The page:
New here...

iVillage Member
Registered: 03-25-2003
New here...
8
Mon, 11-21-2005 - 6:10pm

Just got a diagnosis of High Functioning Autism and ADD


iVillage Member
Registered: 03-26-2003
In reply to: anotherjenny
Mon, 11-21-2005 - 6:25pm

Hi Jenny,

Welcome to the board. You aren't alone. It is hard at first. In fact I had expected the ASD diagnosis for both my kids when they were diagnosed and it still was like a big punch in the stomach. Having been at it a few years now I am much better at it, lol. I have met a ton of wonderful friends, other moms and have some of the worlds neatest kids.

Renee




Edited 11/23/2005 9:48 am ET by rbear4
Photobucket
iVillage Member
Registered: 02-24-2004
In reply to: anotherjenny
Mon, 11-21-2005 - 7:37pm

Jenny,

Hi, and welcome to the board. I remember those feelings too. My son, Nathan was dx'd HFA when he was 5, he's 6 1/2 now. I expected the dx, but it was still difficult to hear. It has been quite a challenge for me this last year. So don't worry about having mixed feelings, it definitely is a rollercoaster ride. Feel free to vent or ask any questions you may have! That's what we're here for!

michelle

iVillage Member
Registered: 03-25-2003
In reply to: anotherjenny
Tue, 11-22-2005 - 8:19am

Thanks Renee & Michelle for the welcome.


I've also suspected some sort of ASD for my DD for a while now, but somehow having it confirmed has been harder than I thought it would be!


iVillage Member
Registered: 03-26-2003
In reply to: anotherjenny
Tue, 11-22-2005 - 5:55pm

Hi Jenny!


Welcome to the board.

iVillage Member
Registered: 03-26-2003
In reply to: anotherjenny
Wed, 11-23-2005 - 9:54am

Jenny,

I knew for a while that both my kids were on the spectrum too but it still hit me like a shot in the stomach. I think that even though I knew they fit the criteria I was hoping the doctors would tell me I was crazy. That they were a normal ___ year old and would grow out of the stuff I was seeing. It is really hard getting that final confirmation, lol.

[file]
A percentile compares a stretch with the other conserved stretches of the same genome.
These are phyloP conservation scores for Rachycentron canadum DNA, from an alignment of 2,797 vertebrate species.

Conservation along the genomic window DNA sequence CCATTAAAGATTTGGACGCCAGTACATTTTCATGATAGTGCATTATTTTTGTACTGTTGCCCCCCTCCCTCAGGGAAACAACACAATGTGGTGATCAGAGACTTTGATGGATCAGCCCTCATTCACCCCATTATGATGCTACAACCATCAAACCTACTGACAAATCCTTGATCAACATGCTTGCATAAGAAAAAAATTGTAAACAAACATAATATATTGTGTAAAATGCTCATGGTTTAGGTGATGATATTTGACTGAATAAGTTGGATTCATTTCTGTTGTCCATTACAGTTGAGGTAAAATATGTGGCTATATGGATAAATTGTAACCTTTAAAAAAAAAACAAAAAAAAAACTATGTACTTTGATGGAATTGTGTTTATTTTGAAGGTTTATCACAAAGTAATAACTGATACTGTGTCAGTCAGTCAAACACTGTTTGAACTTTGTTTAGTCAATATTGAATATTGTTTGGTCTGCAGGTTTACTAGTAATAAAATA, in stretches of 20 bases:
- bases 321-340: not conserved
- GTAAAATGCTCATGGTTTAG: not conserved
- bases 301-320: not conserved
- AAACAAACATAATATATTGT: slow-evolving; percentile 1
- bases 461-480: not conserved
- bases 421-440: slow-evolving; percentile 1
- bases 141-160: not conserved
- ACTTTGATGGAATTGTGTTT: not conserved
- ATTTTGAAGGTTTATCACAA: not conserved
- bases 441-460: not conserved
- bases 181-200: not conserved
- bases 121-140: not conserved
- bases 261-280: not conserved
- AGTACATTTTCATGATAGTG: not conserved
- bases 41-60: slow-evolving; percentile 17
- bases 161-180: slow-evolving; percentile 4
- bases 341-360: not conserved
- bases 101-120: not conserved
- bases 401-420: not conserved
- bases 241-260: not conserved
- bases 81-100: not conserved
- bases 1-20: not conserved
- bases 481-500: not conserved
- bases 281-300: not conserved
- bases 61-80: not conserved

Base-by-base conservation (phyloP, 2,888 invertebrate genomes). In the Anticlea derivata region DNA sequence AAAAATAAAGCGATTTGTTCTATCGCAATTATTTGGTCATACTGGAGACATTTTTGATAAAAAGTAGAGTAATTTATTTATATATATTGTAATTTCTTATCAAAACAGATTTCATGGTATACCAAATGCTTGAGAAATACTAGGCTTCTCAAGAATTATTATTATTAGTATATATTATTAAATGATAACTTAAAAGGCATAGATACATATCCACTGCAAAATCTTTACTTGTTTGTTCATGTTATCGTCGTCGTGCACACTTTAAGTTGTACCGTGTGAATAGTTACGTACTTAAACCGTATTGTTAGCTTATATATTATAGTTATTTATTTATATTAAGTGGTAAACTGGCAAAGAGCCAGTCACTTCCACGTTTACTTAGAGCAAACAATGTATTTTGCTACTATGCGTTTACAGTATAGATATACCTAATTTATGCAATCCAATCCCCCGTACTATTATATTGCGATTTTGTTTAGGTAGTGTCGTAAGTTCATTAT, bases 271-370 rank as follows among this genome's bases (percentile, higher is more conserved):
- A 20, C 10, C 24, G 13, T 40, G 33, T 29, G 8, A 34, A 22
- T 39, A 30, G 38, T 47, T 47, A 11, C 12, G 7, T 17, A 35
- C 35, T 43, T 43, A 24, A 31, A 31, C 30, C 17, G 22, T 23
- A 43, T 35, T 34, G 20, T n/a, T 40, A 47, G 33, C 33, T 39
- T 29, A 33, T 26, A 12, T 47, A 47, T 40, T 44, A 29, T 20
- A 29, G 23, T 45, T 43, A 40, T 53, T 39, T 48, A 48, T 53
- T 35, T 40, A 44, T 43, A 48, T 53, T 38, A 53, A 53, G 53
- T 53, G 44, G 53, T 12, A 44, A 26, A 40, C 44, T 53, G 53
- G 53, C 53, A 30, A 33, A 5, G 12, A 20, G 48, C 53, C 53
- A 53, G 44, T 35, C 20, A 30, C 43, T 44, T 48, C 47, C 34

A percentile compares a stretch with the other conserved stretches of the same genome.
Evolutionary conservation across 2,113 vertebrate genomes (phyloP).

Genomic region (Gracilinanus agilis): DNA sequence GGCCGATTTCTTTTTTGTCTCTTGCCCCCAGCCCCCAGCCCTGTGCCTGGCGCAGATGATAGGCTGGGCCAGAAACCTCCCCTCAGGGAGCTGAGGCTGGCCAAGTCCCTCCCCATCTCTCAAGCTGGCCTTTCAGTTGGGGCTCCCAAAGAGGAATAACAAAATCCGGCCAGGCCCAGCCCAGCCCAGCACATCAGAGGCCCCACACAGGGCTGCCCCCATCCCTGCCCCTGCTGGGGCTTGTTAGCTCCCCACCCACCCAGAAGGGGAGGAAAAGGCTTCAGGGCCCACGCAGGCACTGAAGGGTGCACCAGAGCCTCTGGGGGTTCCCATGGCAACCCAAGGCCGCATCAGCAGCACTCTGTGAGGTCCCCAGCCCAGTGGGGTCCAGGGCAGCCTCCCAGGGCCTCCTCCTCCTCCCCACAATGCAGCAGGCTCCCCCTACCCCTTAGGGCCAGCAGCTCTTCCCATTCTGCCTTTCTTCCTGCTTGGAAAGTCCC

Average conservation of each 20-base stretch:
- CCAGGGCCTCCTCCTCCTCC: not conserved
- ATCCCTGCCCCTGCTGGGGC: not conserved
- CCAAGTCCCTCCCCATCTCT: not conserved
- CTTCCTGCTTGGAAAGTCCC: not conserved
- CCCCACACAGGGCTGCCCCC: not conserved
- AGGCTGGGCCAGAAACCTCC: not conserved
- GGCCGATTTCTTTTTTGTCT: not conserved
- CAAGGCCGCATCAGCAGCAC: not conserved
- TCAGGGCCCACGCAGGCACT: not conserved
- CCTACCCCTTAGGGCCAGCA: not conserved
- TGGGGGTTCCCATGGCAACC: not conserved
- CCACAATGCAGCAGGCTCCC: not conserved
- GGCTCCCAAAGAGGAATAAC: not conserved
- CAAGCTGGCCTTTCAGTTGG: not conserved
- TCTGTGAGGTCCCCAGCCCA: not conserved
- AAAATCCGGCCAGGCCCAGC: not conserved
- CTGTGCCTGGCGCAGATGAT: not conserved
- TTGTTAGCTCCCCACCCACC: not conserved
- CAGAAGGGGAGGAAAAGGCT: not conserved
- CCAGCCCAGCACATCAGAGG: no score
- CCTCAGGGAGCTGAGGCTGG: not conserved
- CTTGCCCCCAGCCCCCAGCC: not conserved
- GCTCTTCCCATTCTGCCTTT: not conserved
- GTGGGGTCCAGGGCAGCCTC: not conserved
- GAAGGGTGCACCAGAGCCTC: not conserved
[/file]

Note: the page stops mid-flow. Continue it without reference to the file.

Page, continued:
I began to call the times before diagnosis as my time of "happy denial" even if I had an inclining. Even if they were already in special education, I didn't have to accept and deal with a full diagnosis then.

It gets much better over time. Now like Pam said, I just accept it as part of thier personality. They are still the same kids, just a little quirkier than your average bear and I have to parent a bit differently and know more about the education system, LOL.

Renee

Photobucket
iVillage Member
Registered: 10-09-2004
In reply to: anotherjenny
Thu, 11-24-2005 - 5:03am
I will admit it is all an emotional rollercoaster. Thank goodness for the internet, we don't have to feel alone. I can understand your feelings, and it sounds like that may be your only child? I sometimes feel I am lucky to have two children. My younger one so far hasn't had any problems (knock on wood)! I think we all want the best for our children, and expect our children to be perfect. When we find out it's possible that they aren't... it HURTS! I wish you a lot of luck in dealing with this and coming to the facts of what is/isn't. We are all here for you, as I am recently new to this board as well! Take care... and take it one day at a time!
Shana
PJ (3) PDD-NOS, Speech Delayed, Dev Delayed, SID, ADHD
JoJo (1) Happiest guy I ever met!
Avatar for cathby
iVillage Member
Registered: 05-16-2003
In reply to: anotherjenny
Thu, 11-24-2005 - 7:33am

Hi Jenny,


Welcome aboard.

iVillage Member
Registered: 06-25-2003
In reply to: anotherjenny
Sat, 11-26-2005 - 8:10pm

(((((((Jenny))))))),

Don't be scared. Your're not alone. I totally understand what you say about grieving the child you "lost" (but actually never had). I went through that too, and I think a lot of others did too. The first few weeks and months after a diagnosis ae particularly tough. It is a huge adjustment and learning curve. Here are a few things which helped me:

Know your child hasn't changed. The only change is in your knowledge of your child, and you can use that knowledge to help her.

Stop comparign her to other children her age. Instead compare her to herself, weeks or months ago. Then you will see progress and development and rejoice in those.

Arm yourself with as much knowledge as possible. Knowledge is power.

The biggest help: This board and others like it. Here are people who truly *get* it and are always loving ans supportive.

Welcome.

-Paula

-Paula

visit my blog at www.onesickmother.com